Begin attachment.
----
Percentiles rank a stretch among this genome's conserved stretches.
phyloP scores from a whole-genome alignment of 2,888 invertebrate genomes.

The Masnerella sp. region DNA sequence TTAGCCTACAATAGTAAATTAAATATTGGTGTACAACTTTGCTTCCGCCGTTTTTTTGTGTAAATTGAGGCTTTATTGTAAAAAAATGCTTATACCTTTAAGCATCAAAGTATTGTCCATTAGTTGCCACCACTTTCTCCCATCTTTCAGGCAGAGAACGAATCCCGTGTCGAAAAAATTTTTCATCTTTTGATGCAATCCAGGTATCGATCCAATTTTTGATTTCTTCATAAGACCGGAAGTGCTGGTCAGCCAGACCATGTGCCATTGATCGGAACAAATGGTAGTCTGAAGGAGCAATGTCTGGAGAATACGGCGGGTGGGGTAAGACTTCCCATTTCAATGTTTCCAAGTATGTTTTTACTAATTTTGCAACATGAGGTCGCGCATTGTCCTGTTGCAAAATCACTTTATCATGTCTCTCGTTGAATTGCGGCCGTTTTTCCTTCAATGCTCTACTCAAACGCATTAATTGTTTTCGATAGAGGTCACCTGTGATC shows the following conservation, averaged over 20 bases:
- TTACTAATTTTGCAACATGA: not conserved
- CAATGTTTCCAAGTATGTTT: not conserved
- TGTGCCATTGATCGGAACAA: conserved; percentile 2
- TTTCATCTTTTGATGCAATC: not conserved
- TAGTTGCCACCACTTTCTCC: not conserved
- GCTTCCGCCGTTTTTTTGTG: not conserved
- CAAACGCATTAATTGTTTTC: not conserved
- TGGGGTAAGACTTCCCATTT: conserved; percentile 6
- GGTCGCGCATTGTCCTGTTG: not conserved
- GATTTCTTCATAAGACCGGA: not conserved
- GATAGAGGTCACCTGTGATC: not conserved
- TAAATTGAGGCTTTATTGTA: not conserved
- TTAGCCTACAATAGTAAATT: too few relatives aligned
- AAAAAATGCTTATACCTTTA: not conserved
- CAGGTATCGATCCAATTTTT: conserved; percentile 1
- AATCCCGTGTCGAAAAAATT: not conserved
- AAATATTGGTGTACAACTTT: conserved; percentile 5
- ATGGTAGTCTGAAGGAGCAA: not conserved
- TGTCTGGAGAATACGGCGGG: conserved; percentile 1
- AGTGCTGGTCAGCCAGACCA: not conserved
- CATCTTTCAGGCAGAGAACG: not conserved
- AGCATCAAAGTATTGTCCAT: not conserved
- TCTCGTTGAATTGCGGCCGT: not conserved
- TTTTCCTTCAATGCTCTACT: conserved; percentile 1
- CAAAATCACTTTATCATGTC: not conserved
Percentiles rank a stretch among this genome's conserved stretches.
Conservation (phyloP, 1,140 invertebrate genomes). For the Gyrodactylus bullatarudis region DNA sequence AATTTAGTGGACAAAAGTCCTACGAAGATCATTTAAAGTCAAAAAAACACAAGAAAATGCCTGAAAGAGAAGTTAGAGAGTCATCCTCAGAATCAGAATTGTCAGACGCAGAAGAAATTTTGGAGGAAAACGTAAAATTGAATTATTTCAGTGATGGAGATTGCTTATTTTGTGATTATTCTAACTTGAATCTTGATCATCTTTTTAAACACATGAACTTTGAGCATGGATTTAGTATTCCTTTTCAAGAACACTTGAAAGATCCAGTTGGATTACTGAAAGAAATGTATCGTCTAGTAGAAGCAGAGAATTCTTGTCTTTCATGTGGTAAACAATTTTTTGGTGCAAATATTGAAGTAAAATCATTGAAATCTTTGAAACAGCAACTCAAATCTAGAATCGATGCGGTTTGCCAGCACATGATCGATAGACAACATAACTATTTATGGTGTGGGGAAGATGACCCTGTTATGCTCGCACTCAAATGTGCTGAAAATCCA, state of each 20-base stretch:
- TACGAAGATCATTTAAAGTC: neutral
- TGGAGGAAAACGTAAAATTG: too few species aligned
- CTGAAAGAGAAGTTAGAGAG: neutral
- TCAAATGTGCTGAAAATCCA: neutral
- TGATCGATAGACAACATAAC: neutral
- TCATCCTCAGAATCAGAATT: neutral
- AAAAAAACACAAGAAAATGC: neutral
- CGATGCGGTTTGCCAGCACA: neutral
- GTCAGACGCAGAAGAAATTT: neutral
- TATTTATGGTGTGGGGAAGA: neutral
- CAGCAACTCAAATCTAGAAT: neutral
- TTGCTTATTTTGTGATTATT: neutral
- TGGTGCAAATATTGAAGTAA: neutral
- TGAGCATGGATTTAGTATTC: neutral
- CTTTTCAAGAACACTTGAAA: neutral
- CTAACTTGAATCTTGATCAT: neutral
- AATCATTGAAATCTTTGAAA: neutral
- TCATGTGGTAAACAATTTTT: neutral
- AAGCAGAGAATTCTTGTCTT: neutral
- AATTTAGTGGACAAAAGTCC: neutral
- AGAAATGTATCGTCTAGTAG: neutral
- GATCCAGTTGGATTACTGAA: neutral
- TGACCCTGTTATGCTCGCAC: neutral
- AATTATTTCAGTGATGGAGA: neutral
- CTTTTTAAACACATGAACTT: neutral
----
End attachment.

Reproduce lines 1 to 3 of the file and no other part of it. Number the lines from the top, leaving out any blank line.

Percentiles rank a stretch among this genome's conserved stretches.
phyloP scores from a whole-genome alignment of 2,888 invertebrate genomes.

The Masnerella sp. region DNA sequence TTAGCCTACAATAGTAAATTAAATATTGGTGTACAACTTTGCTTCCGCCGTTTTTTTGTGTAAATTGAGGCTTTATTGTAAAAAAATGCTTATACCTTTAAGCATCAAAGTATTGTCCATTAGTTGCCACCACTTTCTCCCATCTTTCAGGCAGAGAACGAATCCCGTGTCGAAAAAATTTTTCATCTTTTGATGCAATCCAGGTATCGATCCAATTTTTGATTTCTTCATAAGACCGGAAGTGCTGGTCAGCCAGACCATGTGCCATTGATCGGAACAAATGGTAGTCTGAAGGAGCAATGTCTGGAGAATACGGCGGGTGGGGTAAGACTTCCCATTTCAATGTTTCCAAGTATGTTTTTACTAATTTTGCAACATGAGGTCGCGCATTGTCCTGTTGCAAAATCACTTTATCATGTCTCTCGTTGAATTGCGGCCGTTTTTCCTTCAATGCTCTACTCAAACGCATTAATTGTTTTCGATAGAGGTCACCTGTGATC shows the following conservation, averaged over 20 bases: